He sat down at the opposite end of the couch, still looking dumbfounded. As soon as the commercials started, I turned to him and said, "Get that look off your face. You're well aware there are just as many haters as there are fans."

"Yeah, but you're the first one I've actually met," he muttered. He shrugged out of his jacket and draped it over the back of the couch.

"I'm not a hater," I said. "But I'm so not a fangirl."

"Please, expand on that," Jake said with an undertone of sarcasm.

"I thought you seemed like a cool guy until you came and expected me to smother you with kisses and present you with a fruit basket," I said. "So now it's pretty obvious you don't deserve any respect."

"Look, Kay," he began.

"Not my name," I said, turning away and flipping through the channel guide again.

"May?" he tried.

"No."

"Fay?"

"Nada."

"Tay?"

"You're not very good at this. It's Ray. Short for Mirayna."

"I've never heard that name before. It's cool."

"No sucking up to try and get me to buy your album. I prefer Jimmy Eat World to Jake Gallagher." He crossed his arms. "Anyway, what were you saying before you forgot my name?"

"Okay, Ray, I'll admit I was expecting a reaction really different from the one I got."

"Finally, the truth," I muttered.

He glared at me. "But you were honest. That's so much more than so many people are." He laughed. "It's kind of refreshing, actually. Everybody lies—"

"That's from House," I interjected,

"Let me finish. Everybody lies to me in this business. They tell me how much they love me when they just want to see me fail. My 'best friends"—two guys named Dizzy and Lee, both the sons of A-list actors—"are just around me for the publicity, my real friends in Franklin think I'm a pretty boy sell out now, and I'd honestly rather be back in my room playing guitar or watching TV than faking it for the cameras."

I was speechless. He really wasn't an airheaded pretty boy like I thought. "What's 'it?'"

"Everything," he said plainly. "My social life, my friends…yeah, pretty much everything but the music. That's the only part they aren't allowed to mess with."

"Why'd you let them mess with everything else?"

"Because there's dozens of them—publicists, managers, reporters, paparazzi, producers—and one of me. I didn't really have a choice."

Wow. For the first time, I saw this guy as smart. Actually, he was also really cute now that I saw him when he wasn't surrounded by a thousand screaming preteens. I guess it goes to show that celebrities aren't who you think they are based on the interviews or the stories in Us Weekly.

We sat in silence for a minute. "Hungry?" he asked, breaking the silence. He got up and opened a cabinet, and took a bag of Tostitos. He brought them over to the couch and sat down a lot closer to me than he had been before, holding the bag out. "Ladies first," he said, shaking the bag and making the chips rattle. "Come on, they're not poisoned, and Aunt Lorraine won't mind. Chill out." I took a chip and gave him a half-smile, which he returned. "So you're a Jimmy Eat World fan?" he asked. He ate a chip.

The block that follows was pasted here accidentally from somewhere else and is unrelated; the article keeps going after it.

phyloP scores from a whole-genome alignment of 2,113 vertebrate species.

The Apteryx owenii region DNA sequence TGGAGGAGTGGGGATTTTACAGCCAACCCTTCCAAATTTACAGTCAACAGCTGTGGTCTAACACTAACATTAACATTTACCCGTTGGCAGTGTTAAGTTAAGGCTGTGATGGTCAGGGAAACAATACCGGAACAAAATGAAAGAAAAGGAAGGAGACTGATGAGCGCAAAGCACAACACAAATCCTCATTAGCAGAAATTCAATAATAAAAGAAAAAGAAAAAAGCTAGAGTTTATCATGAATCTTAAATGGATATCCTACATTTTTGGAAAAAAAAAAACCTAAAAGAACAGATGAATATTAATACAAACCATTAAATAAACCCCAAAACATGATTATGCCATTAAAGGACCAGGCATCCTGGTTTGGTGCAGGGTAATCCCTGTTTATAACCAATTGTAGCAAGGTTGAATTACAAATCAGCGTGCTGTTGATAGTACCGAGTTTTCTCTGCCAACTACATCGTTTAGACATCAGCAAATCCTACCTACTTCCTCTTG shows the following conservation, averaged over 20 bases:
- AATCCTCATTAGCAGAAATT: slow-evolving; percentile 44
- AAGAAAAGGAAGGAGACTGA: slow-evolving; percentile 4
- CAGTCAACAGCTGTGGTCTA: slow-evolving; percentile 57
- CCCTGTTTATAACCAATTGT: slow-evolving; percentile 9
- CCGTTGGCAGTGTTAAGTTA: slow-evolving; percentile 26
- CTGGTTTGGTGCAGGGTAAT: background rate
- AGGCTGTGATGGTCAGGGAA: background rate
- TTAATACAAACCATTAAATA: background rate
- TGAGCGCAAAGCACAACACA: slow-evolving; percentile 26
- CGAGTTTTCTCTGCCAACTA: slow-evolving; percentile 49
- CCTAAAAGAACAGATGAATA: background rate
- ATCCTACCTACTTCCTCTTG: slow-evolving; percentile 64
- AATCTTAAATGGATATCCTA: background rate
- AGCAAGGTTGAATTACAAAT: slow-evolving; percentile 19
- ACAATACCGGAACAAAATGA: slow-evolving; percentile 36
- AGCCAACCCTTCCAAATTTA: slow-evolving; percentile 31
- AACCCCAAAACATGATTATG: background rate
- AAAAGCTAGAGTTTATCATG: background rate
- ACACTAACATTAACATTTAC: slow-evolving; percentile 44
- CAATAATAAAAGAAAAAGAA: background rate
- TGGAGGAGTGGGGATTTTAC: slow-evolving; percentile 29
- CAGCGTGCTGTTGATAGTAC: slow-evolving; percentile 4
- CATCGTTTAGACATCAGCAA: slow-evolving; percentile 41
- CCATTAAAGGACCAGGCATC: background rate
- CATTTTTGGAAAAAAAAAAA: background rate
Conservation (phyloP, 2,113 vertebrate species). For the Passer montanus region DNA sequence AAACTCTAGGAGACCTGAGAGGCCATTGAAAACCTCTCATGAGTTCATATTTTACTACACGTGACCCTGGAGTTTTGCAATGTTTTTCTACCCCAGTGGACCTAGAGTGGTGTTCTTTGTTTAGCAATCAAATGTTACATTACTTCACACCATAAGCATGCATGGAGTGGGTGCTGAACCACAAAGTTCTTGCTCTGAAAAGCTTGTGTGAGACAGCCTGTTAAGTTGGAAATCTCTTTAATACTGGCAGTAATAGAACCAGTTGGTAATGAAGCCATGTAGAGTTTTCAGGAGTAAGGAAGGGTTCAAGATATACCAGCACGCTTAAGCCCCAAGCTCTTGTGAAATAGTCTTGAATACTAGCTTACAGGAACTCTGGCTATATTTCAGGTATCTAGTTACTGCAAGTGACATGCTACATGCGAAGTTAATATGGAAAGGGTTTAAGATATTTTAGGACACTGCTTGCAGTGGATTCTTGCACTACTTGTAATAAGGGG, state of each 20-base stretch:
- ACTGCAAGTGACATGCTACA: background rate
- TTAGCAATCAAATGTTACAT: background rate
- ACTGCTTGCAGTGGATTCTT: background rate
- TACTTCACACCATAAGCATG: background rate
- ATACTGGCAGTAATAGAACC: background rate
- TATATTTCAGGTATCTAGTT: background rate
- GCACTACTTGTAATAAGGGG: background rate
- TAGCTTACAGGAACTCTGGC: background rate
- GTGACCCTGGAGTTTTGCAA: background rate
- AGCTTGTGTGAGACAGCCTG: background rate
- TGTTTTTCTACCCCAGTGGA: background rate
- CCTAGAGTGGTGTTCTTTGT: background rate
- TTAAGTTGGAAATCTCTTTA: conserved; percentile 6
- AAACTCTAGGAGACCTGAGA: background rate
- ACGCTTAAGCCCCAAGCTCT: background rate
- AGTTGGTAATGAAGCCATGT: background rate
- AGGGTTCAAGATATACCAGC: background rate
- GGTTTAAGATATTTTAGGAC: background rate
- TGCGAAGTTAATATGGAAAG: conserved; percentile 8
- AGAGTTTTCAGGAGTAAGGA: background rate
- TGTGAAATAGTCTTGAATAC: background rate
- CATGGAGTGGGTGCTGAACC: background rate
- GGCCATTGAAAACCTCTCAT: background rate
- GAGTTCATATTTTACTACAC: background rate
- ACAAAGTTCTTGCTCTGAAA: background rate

"Yeah. Have you heard anything besides 'The Middle?'" I bet he'd say no.

I was right. "Not really. What are some good songs?"

"'Pain' is absolutely their best song, hands down. 'Blister' and 'Sweetness' are also amazing. And album-wise, I think Clarity is the best. Some people have even called it the best album of the nineties. I was so pissed I couldn't get tickets for the tenth year anniversary concert last year."

"So, Clarity?" he asked. He had his iPhone out and was on iTunes.

"Yeah. It's a freaking fantastic album." looked at his screen. "If you're buying albums, get Bleed American, too. It's incredible too, and I love it, but I just love Clarity more."

He downloaded both albums, then set his phone on the coffee table and hit play. "Bleed American" started playing, and soon Jim Adkins was belting out, "Salt, sweat, sugar on the asphalt, our hearts littering the topsoil."

"Wow," Jake said a few tracks into the album. "This is really good."

"I love Jimmy Eat World," I said, leaning back further into the buttery leather. "They were one of the first bands to be pegged as an emo group, you know."

"Cool. I didn't know, actually. When I hear 'emo,' I think Fall Out Boy."

"As do most people," I said. "But with reason. In my opinion, they totally redefined emo."

He didn't say anything, and I closed my eyes. "Sweetness" was playing, and I was falling into it. My dad thinks that's a problem, being able to tune everything else out and just listen. I thought it was my best and most developed skill. I wanted to do reviews someday, and as soon as I'm sixteen—ten more months—I'm applying for a job at the record store.

When the album finished and Jake moved to put Clarity on, I realized his fingers were locked in mine. Funny how I didn't notice it earlier, because now it felt like I had stuck my hand in a pot of boiling water.